Ṣaʽīdi Arabic (Sa'idi Arabic: صعيدي, [sˤɑˈʕiːdi], Arabic: [sˤeˈʕiːdi]), also known as Upper Egyptian Arabic, is a variety of Arabic spoken by the Ṣaʽīdi people south of Cairo, Egypt, to the border of Sudan. It shares linguistic features with Egyptian Arabic, Hijazi Arabic, Eastern Libyan Arabic, Yemeni Arabic, and the Quran's Classical Arabic. Dialects include Middle and Upper Egyptian Arabic.
Ṣaʽīdi Arabic carries little prestige nationally, but it continues to be spoken by 35-40% of the Egyptian population, including in the north by rural migrants who have partially adapted to Egyptian Arabic. For example, the Ṣaʽīdi genitive exponent is usually replaced with Egyptian bitāʿ, but the realisation of /q/ as [ɡ] is retained (normally realised in Egyptian Arabic as [ʔ]).
Saidi Arabic has many sub-dialects and varies widely from a town to town. Because of the tribal nature of Upper Egypt, and because many of the Upper Egyptian Tribes are originally from Hejaz, or Maghreb, traces of Hejazi Arabic, and Libyan Arabic could be vividly noticed in many sub-dialects. For example the word "قعمز" meaning sit, is used throughout the Maghreb continues to be widely used in Upper Egypt. Furthermore, in addition to similar pronounciation of letters with Hejazi cities such as Jeddah and Makkah, words such as "لسع" meaning "Still", "بسة" meaning "cat, "قمرية" meaning "Wild Pigeon" are used in Hejaz and is in wide use in Upper Egypt. Other examples are words such as "فروج" meaning "chicken", as opposed to "فرخة" that is used in Northern Egypt.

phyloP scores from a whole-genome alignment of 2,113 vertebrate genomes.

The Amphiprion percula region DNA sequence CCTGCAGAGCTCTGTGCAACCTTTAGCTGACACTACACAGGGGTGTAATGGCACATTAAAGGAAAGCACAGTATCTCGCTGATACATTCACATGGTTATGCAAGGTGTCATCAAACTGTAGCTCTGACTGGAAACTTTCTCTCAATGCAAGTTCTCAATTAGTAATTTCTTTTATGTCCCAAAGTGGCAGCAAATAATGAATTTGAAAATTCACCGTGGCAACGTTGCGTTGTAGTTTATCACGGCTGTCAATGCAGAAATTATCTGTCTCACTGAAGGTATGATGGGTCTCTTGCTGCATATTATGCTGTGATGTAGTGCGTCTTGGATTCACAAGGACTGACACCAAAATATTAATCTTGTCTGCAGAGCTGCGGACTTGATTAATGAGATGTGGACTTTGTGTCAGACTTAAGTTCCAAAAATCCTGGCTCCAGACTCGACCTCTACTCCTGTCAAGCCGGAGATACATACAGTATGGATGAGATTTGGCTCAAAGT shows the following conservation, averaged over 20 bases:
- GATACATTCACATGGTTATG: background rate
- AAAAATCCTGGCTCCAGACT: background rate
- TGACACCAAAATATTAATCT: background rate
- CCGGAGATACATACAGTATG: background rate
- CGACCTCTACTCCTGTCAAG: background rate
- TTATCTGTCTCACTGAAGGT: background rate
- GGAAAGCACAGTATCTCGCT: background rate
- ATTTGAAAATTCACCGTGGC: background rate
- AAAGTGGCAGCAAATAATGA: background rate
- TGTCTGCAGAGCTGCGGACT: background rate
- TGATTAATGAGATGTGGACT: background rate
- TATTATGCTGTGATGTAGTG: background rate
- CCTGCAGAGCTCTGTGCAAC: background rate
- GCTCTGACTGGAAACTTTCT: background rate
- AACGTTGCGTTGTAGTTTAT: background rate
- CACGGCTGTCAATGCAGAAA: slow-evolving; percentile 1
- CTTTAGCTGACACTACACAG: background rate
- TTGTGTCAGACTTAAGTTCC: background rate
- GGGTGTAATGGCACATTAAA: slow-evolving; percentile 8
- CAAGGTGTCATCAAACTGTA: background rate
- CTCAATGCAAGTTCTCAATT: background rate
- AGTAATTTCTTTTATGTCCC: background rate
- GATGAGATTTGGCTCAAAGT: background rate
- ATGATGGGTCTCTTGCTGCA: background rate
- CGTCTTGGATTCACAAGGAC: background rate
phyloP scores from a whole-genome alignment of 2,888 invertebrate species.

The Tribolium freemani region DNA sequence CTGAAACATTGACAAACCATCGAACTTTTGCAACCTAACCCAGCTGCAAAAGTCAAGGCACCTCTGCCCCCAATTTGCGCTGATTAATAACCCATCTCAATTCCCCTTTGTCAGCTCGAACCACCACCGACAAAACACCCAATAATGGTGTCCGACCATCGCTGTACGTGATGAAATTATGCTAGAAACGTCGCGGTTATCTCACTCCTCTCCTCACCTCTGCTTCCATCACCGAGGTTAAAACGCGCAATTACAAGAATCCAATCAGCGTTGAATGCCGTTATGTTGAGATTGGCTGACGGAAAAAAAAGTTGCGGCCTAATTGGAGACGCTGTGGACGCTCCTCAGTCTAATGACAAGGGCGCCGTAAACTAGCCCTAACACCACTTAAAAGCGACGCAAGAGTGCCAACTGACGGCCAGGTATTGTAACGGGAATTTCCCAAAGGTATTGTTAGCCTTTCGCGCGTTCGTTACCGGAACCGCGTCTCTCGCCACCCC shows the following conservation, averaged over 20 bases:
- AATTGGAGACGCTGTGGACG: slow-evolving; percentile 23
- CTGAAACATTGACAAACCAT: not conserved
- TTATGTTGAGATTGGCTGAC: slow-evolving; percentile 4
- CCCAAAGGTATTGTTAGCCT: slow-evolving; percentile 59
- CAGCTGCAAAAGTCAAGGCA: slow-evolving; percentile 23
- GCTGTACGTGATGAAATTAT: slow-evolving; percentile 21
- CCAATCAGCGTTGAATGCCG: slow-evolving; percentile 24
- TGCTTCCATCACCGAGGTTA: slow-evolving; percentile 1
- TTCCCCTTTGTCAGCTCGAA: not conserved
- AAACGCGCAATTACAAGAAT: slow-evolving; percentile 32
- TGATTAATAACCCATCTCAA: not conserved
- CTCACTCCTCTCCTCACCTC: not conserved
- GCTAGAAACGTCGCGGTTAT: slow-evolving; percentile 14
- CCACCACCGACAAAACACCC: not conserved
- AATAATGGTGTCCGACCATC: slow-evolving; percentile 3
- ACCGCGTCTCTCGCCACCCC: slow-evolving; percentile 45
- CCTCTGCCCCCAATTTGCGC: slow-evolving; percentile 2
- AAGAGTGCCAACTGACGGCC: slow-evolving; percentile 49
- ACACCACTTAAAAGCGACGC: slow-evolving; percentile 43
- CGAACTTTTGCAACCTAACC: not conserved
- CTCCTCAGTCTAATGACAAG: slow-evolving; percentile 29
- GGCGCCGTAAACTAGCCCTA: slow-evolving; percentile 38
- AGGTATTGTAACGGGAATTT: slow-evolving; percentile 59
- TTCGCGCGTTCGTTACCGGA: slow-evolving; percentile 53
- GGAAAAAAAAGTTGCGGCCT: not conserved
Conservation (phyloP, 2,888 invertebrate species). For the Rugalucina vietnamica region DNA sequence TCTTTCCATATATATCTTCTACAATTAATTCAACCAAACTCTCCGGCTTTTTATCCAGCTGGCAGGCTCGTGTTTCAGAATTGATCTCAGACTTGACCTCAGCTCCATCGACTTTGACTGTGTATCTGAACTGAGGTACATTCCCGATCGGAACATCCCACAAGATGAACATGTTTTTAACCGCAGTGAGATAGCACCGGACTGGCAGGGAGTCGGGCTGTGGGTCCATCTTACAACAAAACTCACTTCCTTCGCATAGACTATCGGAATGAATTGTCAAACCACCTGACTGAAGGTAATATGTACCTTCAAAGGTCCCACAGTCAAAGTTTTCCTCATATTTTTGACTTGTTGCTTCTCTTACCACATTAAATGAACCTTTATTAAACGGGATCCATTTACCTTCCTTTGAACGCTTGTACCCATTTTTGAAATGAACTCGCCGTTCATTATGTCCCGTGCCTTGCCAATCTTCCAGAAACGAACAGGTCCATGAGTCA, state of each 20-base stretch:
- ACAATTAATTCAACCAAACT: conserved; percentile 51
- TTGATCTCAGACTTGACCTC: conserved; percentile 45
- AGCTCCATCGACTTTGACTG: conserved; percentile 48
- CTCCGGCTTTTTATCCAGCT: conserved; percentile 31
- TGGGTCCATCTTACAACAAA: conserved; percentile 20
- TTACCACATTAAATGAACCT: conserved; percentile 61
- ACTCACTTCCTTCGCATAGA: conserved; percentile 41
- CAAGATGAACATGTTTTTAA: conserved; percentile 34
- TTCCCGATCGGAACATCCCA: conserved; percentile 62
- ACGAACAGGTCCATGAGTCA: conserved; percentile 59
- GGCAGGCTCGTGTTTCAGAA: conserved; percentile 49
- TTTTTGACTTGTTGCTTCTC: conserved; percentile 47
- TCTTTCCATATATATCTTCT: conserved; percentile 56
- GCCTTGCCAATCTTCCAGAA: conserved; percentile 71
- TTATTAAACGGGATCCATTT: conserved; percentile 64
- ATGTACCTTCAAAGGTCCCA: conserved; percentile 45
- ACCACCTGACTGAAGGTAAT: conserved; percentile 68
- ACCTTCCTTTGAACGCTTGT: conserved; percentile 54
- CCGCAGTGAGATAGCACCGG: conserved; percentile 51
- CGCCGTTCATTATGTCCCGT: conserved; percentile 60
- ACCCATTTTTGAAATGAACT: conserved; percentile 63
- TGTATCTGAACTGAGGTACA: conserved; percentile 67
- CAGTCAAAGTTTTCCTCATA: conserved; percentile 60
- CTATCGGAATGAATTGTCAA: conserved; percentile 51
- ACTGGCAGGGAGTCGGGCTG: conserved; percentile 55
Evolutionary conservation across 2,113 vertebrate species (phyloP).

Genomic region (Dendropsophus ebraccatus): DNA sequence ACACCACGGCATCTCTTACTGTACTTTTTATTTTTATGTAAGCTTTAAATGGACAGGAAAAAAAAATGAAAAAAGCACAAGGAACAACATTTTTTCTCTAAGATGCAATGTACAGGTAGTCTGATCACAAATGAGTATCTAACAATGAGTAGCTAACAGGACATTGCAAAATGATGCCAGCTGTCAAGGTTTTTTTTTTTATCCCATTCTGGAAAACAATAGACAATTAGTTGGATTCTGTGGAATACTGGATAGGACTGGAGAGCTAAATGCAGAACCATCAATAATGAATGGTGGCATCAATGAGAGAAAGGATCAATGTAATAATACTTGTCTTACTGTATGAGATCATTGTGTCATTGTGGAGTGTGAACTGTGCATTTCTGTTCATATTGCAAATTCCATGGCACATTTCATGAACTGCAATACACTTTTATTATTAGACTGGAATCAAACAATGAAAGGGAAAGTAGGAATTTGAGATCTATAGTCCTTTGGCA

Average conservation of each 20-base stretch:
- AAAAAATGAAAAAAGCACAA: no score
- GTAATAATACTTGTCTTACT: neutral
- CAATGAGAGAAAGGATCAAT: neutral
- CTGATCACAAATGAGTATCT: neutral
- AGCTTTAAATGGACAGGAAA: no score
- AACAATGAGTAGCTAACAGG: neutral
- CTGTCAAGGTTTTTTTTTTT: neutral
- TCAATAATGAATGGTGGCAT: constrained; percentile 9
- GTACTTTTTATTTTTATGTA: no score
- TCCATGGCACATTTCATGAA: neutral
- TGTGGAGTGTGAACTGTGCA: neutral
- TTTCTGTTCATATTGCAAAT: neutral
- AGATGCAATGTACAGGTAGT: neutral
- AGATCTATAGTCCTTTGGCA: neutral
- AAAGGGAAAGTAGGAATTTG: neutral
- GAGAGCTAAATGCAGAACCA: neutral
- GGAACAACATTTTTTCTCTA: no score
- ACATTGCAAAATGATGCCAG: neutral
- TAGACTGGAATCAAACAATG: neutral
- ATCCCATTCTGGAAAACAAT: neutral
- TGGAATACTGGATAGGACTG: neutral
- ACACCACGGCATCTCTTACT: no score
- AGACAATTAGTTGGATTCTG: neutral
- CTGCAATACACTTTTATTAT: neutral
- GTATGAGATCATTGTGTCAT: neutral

Second- and third-generation Ṣaʽīdi migrants are monolingual in Egyptian Arabic but maintain cultural and family ties to the south.
The Egyptian poet Abdel Rahman el-Abnudi wrote in his native Sa'idi.
Ṣaʽīdi Arabic has the following consonants:
- Hammarström, Harald; Forkel, Robert; Haspelmath, Martin, eds. (2017). "Saidi Arabic". Glottolog 3.0. Jena, Germany: Max Planck Institute for the Science of Human History.
- "a" (PDF). The Linguasphere Register. p. 128. Retrieved 1 March 2013.
- "Arabic, Sa'idi Spoken". Ethnologue. Retrieved 1 March 2013.
- Versteegh, p. 163
- Raymond G. Gordon Jr., ed. 2005. Ethnologue: Languages of the World. 15th edition. Dallas: Summer Institute of Linguistics.
- Khalafallah 1969